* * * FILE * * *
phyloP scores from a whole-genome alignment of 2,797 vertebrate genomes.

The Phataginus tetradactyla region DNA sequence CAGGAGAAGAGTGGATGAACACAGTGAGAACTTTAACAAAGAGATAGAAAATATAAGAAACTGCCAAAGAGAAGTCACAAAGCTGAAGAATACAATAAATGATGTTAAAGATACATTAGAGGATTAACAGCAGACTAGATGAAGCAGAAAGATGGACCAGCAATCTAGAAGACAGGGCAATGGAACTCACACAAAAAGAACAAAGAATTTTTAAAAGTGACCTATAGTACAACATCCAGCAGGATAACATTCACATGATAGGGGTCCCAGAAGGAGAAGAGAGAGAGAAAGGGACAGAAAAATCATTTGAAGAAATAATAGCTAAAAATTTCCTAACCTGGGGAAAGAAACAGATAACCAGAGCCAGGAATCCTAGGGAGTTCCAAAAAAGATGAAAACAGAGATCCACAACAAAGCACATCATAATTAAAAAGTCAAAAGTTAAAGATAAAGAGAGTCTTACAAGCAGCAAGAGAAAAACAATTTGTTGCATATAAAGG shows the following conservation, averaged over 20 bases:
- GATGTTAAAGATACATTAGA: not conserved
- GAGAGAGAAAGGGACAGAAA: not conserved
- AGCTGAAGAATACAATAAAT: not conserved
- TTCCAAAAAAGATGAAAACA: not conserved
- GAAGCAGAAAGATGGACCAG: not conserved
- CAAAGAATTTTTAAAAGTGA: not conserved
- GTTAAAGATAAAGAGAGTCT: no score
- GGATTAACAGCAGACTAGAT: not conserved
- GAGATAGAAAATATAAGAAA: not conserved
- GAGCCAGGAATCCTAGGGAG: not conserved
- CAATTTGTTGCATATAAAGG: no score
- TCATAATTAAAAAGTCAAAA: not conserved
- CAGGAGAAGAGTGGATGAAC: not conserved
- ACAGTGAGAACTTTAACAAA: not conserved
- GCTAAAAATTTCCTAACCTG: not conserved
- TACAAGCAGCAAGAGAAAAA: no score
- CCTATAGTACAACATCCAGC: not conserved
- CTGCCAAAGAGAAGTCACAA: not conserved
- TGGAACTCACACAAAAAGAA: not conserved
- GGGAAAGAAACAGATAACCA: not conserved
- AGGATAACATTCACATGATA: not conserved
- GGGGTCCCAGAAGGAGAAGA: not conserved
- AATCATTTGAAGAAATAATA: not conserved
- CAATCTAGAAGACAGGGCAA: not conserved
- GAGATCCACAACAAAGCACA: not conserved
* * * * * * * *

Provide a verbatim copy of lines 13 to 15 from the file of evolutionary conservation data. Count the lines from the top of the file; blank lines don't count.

- CAATTTGTTGCATATAAAGG: no score
- TCATAATTAAAAAGTCAAAA: not conserved
- CAGGAGAAGAGTGGATGAAC: not conserved